I was taken aback. “How did you…” I began, but he was already answering me before I could finish my question.

“As soon as you hit Google’s territorial waters, you came under our jurisdiction, our terms of service. Our laws-or lack thereof-apply here. By boarding our self-driving boat you granted us the right to all feedback you provide during your journey. This includes the chemical composition of your sweat. Remember when I said at I/O that maybe we should set aside some small part of the world where people could experiment freely and examine the effects? I wasn’t speaking theoretically. This place exists. We built it.”

I was thirsty, so I drank the electrolyte solution down. “This is delicious,” I replied.

“I know,” he replied. “It also has thousands of micro sensors which are now swarming through your blood stream.”

“What… ” I stammered.

“Your prostate is enlarged. Let’s go hangout now. There’s some really great music I’d like to recommend to you.”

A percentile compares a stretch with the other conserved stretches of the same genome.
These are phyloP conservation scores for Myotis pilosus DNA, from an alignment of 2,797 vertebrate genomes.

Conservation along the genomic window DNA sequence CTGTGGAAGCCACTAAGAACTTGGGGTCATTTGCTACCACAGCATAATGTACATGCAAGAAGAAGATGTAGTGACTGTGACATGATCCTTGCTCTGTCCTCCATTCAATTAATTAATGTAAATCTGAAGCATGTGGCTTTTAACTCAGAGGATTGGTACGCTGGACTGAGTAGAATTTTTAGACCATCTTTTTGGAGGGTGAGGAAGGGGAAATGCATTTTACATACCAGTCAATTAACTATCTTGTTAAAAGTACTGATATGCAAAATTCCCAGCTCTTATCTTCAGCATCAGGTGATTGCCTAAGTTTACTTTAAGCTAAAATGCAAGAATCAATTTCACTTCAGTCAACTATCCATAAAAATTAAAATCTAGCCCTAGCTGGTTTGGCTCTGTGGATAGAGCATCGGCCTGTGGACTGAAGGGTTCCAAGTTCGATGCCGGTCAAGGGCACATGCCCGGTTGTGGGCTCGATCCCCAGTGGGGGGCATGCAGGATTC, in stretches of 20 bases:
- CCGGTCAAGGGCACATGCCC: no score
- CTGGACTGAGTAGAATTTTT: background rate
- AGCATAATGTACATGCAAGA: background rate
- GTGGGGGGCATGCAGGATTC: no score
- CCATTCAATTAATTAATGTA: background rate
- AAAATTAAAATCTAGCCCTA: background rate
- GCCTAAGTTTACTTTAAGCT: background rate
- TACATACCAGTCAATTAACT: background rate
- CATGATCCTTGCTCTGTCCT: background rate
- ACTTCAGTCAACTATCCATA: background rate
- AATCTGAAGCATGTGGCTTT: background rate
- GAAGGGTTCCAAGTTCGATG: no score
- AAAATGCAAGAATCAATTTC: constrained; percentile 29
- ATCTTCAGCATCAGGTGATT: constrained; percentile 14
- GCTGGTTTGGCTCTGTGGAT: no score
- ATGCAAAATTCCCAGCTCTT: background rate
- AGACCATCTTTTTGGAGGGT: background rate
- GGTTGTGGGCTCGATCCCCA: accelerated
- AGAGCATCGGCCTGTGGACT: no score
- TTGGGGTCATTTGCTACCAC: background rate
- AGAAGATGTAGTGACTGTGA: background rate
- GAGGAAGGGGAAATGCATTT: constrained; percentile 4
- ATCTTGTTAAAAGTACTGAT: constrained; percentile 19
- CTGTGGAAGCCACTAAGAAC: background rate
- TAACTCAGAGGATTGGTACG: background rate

You could consider this a follow-up to 2004’s EPIC 2014 by Robin Sloan and Matt Thompson.

Mr. Penumbra’s 24-Hour Bookstore event

posted by Jason Kottke   Sep 26, 2012

To celebrate the release of his new novel, Mr. Penumbra’s 24-Hour Bookstore, Robin Sloan is doing two related events at the Center for Fiction in NYC.

Second thing first: At 7pm on Thu, Oct 4, there will be a launch party at the Center for Fiction hosted by Farrar, Straus and Giroux and Electric Literature. RSVP here.

But before the party, Robin will be interviewing a variety of people over a 24-hour period and streaming the whole thing online. I am one of the scheduled interviewees and I have no idea what we’ll talk about. But because my slot is right before the party starts, after almost 20 non-stop hours of Robin interviewing people, it’s possible we’ll just change into our sweatpants, split a pint of Cherry Garcia, and spoon on the couch.